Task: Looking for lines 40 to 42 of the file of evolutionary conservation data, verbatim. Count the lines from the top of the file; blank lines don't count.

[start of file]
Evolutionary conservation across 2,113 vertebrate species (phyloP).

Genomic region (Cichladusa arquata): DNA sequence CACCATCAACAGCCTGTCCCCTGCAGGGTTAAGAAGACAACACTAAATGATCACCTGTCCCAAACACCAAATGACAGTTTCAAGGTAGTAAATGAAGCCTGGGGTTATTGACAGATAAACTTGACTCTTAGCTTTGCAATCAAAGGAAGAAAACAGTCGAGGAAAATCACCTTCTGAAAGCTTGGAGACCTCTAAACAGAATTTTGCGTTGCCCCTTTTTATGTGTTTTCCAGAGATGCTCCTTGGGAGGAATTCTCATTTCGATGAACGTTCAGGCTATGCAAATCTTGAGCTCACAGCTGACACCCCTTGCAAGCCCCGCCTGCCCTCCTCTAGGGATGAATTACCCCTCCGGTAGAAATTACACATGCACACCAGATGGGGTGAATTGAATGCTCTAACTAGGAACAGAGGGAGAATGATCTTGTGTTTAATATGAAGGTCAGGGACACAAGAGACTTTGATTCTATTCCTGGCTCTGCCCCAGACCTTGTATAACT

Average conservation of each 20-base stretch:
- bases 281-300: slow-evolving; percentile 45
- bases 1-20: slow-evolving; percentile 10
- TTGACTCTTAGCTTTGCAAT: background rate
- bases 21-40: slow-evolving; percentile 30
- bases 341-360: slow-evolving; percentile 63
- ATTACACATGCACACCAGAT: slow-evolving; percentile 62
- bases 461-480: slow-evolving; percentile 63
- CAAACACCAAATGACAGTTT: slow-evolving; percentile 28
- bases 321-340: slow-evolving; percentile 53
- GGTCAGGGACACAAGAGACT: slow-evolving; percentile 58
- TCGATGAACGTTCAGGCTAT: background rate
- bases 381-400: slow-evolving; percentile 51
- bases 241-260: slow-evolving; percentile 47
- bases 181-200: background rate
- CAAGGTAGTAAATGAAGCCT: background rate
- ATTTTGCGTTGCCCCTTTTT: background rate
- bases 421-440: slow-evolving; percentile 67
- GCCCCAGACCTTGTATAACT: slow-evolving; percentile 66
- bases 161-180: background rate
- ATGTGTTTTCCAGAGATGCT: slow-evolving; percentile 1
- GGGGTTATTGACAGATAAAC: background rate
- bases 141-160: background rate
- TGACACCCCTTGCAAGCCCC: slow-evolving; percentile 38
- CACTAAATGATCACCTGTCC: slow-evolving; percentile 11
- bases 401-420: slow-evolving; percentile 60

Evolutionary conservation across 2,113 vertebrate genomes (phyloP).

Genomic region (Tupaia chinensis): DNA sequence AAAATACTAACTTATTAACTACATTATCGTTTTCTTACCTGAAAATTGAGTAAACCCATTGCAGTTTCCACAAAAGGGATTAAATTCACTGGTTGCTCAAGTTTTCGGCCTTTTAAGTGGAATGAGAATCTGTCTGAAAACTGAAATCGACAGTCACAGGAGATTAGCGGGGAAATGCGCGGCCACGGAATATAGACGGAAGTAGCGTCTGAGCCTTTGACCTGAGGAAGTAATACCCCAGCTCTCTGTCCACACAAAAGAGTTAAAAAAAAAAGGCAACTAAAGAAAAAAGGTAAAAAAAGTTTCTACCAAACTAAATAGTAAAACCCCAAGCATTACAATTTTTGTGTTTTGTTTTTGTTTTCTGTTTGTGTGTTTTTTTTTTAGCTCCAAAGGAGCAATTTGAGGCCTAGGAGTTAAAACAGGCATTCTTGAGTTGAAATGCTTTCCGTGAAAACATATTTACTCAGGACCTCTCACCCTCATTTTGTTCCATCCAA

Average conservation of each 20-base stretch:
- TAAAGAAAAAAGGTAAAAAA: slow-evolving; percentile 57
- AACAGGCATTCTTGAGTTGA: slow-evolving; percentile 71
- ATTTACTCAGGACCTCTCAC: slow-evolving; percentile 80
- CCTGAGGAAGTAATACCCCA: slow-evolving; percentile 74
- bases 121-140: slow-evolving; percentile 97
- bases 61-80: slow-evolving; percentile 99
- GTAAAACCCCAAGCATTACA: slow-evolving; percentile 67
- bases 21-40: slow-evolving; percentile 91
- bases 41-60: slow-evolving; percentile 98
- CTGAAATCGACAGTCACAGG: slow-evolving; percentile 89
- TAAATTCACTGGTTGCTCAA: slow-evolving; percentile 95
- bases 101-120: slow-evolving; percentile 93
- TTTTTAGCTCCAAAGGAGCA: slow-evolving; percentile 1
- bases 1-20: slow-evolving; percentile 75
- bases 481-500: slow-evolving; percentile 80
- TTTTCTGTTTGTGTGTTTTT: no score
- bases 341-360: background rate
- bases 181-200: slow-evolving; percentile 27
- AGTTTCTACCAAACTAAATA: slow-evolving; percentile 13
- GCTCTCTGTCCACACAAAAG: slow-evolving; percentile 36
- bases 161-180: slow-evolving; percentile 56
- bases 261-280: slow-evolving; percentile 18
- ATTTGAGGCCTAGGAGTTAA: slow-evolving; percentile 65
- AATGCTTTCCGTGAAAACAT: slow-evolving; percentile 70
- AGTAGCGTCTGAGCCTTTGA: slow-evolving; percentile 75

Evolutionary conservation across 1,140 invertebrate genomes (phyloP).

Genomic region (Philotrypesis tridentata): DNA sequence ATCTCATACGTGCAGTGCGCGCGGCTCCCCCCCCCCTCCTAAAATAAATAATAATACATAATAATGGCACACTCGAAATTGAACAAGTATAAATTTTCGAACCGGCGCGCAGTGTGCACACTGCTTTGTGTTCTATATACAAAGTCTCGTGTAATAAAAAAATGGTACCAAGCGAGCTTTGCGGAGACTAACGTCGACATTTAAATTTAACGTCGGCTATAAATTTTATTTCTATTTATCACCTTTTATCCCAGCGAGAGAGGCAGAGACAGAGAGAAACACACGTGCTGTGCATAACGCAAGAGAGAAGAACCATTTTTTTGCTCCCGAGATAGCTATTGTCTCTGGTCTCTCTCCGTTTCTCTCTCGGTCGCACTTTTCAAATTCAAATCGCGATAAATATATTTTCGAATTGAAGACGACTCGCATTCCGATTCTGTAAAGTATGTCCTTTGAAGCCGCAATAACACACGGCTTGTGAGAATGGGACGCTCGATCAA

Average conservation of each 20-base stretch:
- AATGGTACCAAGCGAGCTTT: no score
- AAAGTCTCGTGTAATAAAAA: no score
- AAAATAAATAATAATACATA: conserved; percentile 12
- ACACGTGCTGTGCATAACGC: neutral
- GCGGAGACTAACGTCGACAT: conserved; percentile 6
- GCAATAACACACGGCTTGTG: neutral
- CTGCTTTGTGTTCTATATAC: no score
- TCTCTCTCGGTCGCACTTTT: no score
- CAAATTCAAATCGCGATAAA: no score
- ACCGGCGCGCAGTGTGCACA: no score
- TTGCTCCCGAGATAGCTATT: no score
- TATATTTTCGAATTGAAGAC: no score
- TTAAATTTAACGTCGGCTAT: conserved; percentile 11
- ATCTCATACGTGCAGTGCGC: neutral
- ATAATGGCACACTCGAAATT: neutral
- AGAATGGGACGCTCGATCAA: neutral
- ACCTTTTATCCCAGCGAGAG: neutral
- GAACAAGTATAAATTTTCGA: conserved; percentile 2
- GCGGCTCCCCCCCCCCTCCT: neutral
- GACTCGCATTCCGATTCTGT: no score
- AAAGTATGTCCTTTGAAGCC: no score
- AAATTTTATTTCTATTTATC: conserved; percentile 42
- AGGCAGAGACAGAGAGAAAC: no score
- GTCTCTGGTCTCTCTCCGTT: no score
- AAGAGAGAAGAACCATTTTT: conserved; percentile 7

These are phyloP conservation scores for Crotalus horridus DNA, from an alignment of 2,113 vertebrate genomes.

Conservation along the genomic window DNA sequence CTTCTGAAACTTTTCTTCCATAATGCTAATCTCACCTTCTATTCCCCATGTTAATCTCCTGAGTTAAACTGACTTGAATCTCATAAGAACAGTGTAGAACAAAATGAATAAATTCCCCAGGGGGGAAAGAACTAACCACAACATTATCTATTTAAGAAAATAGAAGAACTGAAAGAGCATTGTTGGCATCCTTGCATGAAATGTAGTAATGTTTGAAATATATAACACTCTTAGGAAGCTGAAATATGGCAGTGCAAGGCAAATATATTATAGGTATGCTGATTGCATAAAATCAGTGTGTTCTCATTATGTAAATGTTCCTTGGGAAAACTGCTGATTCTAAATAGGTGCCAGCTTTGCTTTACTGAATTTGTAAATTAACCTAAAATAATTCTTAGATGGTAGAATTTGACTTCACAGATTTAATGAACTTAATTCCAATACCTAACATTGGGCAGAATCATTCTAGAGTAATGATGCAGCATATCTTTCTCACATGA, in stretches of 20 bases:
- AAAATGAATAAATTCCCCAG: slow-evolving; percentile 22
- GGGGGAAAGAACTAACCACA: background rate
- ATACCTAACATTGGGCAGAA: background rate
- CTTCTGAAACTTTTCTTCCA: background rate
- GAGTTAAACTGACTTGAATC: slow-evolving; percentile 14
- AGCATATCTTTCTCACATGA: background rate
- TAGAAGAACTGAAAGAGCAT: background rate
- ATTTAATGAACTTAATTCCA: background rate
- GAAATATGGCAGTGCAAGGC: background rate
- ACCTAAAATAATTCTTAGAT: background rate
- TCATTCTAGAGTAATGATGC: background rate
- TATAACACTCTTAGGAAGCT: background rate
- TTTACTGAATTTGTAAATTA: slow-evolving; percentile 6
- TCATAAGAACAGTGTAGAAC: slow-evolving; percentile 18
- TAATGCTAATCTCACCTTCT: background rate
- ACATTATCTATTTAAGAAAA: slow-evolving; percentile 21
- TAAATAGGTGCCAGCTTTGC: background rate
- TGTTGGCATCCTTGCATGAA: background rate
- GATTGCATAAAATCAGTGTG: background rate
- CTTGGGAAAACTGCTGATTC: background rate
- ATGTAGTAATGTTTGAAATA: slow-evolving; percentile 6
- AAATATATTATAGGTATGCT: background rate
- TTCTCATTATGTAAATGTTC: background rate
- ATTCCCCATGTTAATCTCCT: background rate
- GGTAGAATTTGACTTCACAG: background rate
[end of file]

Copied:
- bases 41-60: slow-evolving; percentile 98
- CTGAAATCGACAGTCACAGG: slow-evolving; percentile 89
- TAAATTCACTGGTTGCTCAA: slow-evolving; percentile 95